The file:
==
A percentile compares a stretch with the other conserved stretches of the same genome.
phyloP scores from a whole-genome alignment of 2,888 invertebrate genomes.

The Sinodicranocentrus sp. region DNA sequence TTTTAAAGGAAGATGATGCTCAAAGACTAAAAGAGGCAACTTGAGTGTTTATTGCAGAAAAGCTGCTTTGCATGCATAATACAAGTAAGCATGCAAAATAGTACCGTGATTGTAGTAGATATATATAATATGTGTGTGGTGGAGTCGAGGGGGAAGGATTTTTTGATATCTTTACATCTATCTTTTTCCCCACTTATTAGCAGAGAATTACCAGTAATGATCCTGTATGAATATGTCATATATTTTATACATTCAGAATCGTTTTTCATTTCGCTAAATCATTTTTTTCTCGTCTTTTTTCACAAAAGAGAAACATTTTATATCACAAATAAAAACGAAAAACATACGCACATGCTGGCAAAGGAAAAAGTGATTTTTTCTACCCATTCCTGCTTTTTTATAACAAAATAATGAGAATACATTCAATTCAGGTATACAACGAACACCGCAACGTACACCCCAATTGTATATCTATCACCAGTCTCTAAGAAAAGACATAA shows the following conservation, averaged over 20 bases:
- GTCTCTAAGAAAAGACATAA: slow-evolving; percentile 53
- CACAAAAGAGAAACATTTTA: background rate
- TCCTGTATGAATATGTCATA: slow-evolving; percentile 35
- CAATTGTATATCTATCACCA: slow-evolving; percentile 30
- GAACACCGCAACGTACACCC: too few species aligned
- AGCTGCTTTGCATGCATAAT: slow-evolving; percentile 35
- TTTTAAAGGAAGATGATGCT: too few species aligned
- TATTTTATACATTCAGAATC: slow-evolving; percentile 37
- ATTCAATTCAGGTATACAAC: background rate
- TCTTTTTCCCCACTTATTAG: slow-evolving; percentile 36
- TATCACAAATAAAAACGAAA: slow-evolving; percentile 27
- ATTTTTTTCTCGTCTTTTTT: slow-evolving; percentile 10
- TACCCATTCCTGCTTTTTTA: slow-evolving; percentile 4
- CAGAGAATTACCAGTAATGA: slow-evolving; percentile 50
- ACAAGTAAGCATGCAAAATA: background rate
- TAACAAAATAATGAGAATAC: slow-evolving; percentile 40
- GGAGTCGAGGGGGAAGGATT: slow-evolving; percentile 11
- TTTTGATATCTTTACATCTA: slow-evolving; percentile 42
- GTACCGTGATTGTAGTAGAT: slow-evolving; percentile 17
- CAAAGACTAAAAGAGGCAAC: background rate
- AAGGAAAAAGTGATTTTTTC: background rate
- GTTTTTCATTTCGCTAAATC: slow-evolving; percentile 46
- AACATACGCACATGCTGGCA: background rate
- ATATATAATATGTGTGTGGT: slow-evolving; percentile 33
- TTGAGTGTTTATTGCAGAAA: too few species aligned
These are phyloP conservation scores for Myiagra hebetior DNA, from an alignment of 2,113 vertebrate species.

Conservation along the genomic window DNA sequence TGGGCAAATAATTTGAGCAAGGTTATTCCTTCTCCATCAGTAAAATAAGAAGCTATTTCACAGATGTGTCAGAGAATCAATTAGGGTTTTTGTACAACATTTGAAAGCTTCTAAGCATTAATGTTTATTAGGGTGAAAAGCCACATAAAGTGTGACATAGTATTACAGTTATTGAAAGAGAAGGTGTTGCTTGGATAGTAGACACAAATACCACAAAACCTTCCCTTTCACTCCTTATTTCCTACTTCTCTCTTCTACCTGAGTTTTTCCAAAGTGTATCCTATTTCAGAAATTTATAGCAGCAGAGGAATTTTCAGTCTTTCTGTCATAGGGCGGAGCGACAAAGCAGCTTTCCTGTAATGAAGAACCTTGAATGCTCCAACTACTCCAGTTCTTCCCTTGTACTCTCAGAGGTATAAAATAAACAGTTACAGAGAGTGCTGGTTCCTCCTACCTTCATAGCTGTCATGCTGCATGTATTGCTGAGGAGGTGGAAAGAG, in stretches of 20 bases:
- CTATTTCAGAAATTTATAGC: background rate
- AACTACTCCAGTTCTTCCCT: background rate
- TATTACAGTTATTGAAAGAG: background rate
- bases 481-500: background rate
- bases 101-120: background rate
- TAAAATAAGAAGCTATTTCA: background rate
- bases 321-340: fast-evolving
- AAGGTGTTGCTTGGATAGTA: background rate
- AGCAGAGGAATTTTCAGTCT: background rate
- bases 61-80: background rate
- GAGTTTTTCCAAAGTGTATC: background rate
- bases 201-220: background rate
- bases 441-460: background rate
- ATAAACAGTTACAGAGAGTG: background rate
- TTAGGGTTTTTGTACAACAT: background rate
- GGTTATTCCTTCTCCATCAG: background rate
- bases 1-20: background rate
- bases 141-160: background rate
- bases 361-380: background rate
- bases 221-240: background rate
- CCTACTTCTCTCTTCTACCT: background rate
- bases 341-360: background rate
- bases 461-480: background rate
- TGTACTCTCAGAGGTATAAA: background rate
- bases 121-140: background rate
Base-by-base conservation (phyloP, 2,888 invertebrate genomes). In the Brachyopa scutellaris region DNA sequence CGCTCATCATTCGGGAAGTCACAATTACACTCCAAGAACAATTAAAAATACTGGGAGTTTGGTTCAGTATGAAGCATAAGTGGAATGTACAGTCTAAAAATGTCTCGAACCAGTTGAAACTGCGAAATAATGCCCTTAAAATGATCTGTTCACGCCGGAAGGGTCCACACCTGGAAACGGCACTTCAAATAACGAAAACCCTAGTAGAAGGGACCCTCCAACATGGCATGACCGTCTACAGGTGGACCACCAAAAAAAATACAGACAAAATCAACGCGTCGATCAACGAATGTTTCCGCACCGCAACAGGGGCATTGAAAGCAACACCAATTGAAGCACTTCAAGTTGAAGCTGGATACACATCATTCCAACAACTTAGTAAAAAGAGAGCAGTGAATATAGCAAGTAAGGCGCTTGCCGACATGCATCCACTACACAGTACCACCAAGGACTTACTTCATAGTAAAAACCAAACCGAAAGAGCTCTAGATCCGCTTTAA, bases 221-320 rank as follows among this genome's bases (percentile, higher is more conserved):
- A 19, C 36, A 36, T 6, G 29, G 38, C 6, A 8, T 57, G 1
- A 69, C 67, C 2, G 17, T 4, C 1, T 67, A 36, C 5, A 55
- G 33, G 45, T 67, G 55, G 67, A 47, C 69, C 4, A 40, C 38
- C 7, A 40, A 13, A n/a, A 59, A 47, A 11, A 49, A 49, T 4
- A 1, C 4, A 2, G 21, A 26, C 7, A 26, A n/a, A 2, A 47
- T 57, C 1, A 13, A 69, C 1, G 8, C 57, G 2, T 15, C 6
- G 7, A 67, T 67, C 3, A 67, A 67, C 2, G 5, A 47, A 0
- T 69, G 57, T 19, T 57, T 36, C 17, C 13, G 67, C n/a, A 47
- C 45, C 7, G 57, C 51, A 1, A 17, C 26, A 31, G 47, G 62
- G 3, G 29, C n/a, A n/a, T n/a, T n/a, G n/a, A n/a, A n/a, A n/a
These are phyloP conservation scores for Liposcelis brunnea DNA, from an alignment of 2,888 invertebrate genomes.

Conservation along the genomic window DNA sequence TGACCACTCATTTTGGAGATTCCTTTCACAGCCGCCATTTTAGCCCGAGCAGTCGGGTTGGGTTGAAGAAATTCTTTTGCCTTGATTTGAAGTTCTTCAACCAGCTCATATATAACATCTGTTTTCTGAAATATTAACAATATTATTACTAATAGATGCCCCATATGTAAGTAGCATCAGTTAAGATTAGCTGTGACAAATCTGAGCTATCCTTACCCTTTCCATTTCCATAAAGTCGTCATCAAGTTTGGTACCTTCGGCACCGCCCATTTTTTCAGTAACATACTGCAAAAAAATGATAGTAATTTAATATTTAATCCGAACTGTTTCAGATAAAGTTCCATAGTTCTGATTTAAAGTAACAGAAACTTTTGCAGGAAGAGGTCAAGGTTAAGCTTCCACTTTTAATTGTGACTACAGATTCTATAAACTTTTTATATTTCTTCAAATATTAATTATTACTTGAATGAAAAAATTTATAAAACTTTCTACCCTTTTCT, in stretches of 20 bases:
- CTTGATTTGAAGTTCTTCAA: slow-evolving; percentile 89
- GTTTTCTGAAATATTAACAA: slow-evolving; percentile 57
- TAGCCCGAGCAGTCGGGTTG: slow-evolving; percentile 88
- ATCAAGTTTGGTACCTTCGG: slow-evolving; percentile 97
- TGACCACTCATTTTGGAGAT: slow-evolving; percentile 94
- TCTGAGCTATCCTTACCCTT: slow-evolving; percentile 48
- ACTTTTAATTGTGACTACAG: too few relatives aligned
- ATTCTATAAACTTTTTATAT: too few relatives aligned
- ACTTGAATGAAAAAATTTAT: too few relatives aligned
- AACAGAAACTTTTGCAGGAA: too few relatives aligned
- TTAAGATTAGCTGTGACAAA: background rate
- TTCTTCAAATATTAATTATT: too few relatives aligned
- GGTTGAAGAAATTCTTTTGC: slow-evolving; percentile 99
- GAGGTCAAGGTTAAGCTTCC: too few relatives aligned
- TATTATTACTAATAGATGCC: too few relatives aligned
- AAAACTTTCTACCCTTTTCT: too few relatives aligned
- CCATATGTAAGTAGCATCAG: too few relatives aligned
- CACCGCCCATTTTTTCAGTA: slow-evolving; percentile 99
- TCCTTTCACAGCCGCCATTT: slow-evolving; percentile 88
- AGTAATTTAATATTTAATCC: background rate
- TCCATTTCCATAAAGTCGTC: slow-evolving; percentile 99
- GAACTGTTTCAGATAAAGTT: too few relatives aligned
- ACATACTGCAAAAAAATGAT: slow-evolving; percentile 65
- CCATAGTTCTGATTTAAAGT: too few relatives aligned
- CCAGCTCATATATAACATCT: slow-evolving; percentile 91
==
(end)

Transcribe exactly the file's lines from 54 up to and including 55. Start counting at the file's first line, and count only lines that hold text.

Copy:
- TGTACTCTCAGAGGTATAAA: background rate
- bases 121-140: background rate